I heard a few condolences, which struck me as strange because personally I've been relieved. The hard part now, is being genuinely thankful and seeing being let go as the blessing it is. It's been easy to be glad I'm free, glad I got a severance and happy I'm away from some toxic people...happy I already had projects in the works, but am I thankful? A little, but honestly, if the circumstances were less tilted in my favor, I don't think I'd be feeling quite as awesome. I'd still be scared and likely having quite a few freak-out prayers a day. I got a good reminder what all that means last week.

I met a friend for lunch and after dropping her off, cut through a parking lot to avoid construction on a main road. I rode past a dumpster and saw a man in there digging. He was thin, disheveled--it wasn't too big a leap to think he was homeless. Now, here I'd like to tell you that I stopped and offered him my leftover half a sandwich. I didn't. I drove right on past and on my way home.

I didn't make it too far though...the magnitude of my selfishness hit me, so I circled back through construction and rush-hour traffic, kicking myself for not doing the right thing the first time. Well I found the guy again next to the same dumpster and asked if he were hungry. He asked if I had money I could give him. I'm personally not to big on giving money directly to people unless I'm specifically moved in the situation, so I asked him again if he wanted food. Again, he asked if I had some cash to help him get a bus pass. I could feel myself climbing on my high horse. I asked one more time if he was sure he didn't want anything to eat. He asked what I had and I gave him my Cuban sandwich.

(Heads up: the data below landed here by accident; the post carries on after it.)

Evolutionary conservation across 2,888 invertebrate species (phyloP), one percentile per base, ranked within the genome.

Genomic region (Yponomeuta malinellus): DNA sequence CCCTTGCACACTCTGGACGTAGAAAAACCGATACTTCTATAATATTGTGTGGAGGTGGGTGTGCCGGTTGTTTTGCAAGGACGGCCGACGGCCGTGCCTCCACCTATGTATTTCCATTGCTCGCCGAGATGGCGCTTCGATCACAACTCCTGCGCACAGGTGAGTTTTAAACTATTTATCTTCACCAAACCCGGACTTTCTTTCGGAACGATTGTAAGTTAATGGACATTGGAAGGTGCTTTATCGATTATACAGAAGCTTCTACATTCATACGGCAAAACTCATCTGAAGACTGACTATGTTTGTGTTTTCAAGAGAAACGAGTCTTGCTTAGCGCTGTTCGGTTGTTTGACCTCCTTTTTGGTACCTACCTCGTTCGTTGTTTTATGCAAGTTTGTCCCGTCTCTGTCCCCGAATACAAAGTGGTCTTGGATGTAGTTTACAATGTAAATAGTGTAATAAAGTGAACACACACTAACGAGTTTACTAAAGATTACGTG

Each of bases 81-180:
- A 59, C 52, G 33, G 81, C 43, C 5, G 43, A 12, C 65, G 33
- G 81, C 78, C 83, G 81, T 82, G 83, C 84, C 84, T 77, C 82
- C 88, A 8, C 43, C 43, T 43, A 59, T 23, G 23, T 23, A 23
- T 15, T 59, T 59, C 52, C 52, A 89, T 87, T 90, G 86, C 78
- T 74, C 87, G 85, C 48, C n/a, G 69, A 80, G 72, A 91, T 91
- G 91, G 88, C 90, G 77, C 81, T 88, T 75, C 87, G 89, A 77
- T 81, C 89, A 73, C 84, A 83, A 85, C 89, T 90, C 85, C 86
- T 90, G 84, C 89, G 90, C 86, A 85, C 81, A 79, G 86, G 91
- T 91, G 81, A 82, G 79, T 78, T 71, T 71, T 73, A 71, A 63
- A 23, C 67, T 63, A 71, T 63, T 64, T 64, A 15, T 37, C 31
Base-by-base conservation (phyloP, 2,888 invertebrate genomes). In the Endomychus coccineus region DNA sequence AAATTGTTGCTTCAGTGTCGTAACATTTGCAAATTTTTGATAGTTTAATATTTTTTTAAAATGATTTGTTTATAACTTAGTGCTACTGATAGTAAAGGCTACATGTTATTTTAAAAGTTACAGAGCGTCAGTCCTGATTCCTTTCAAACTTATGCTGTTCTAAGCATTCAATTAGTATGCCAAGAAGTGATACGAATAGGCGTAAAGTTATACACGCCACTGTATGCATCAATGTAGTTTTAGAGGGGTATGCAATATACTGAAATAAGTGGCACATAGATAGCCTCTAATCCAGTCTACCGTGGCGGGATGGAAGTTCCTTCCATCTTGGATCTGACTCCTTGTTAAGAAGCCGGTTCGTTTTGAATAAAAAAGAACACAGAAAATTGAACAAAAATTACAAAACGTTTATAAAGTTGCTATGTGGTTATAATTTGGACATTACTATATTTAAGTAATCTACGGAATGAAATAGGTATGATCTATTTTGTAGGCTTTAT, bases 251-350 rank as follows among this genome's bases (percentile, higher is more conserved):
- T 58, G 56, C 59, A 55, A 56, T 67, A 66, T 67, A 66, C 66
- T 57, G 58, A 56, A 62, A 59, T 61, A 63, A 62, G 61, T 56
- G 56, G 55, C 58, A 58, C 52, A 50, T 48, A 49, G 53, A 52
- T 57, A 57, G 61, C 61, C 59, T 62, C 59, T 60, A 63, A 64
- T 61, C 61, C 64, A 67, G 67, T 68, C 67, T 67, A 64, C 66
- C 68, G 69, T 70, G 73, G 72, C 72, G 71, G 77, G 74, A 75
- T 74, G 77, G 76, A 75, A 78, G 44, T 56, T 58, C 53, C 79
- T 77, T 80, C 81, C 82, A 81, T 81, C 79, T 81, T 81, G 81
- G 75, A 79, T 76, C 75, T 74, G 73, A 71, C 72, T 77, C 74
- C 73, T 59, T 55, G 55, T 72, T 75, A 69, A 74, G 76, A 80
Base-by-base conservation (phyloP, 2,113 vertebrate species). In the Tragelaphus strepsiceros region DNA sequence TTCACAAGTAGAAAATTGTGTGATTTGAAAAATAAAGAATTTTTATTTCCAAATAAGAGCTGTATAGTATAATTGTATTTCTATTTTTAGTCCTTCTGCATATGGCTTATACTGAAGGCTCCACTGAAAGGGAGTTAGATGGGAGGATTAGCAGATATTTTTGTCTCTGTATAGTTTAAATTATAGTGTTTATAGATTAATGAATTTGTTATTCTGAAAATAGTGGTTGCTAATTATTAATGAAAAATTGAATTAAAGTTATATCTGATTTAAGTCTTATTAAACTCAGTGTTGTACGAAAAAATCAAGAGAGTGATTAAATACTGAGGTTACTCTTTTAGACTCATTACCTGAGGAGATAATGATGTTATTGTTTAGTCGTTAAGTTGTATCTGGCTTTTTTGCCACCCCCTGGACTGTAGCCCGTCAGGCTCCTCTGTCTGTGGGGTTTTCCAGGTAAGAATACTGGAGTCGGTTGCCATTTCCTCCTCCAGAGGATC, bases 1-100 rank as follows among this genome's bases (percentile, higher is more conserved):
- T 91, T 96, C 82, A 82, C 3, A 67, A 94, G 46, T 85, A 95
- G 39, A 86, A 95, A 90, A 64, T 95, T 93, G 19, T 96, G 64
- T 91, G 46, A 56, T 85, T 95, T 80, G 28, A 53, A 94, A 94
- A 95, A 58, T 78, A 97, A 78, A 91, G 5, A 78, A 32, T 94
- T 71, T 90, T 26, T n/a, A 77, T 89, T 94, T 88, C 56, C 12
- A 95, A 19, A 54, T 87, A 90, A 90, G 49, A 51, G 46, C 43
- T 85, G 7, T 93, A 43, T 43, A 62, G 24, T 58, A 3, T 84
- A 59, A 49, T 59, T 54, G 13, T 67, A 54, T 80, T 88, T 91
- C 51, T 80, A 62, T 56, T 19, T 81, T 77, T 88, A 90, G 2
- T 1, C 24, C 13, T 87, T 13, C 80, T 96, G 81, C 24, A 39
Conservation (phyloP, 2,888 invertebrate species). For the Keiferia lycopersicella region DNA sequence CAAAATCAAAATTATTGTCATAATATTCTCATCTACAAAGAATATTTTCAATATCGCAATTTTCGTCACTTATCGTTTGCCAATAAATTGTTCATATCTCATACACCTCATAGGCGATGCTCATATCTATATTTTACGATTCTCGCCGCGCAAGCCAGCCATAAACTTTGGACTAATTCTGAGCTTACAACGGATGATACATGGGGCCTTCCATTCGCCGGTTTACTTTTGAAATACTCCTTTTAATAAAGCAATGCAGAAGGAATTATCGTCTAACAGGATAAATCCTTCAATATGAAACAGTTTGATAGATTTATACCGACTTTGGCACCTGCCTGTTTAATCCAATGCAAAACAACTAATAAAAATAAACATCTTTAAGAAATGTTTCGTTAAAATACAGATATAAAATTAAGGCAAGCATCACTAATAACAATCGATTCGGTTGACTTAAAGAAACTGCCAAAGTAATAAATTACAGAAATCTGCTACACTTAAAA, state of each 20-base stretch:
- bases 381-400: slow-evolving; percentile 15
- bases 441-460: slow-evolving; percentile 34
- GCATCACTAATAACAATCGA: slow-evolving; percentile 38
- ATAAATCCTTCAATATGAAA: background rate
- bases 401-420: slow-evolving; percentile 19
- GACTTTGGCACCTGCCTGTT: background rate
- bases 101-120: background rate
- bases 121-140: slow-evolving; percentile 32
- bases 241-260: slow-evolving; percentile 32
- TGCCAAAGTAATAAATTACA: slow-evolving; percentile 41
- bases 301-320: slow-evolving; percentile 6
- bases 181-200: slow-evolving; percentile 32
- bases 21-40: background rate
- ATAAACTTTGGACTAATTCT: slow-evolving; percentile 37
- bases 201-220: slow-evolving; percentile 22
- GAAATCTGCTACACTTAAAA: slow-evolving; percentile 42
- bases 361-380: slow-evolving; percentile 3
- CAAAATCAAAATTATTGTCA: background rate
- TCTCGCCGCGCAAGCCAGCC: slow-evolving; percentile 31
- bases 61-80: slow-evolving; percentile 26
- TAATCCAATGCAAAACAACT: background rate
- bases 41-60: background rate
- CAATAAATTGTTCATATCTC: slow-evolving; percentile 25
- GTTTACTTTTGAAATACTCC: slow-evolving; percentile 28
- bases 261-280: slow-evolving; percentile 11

I drove away thinking "man...that sandwich was good. I could have kept it and saved myself some gas." But then...then I saw myself. I saw how quickly I'd forgotten that the man actually appeared hungry. I saw how quick I was to forget that what people fight and push and strive for isn't always what they need. It was quite possible that man needed food more than money, even if the words didn't come out of his mouth--kind of like how I'd lived years needing peace more than a job, and had been too weak to just quit a position that was killing my health and happiness, and take what God had already blessed me with.

Many times I've been in positions where I needed a sandwich but was busy asking for a bus pass.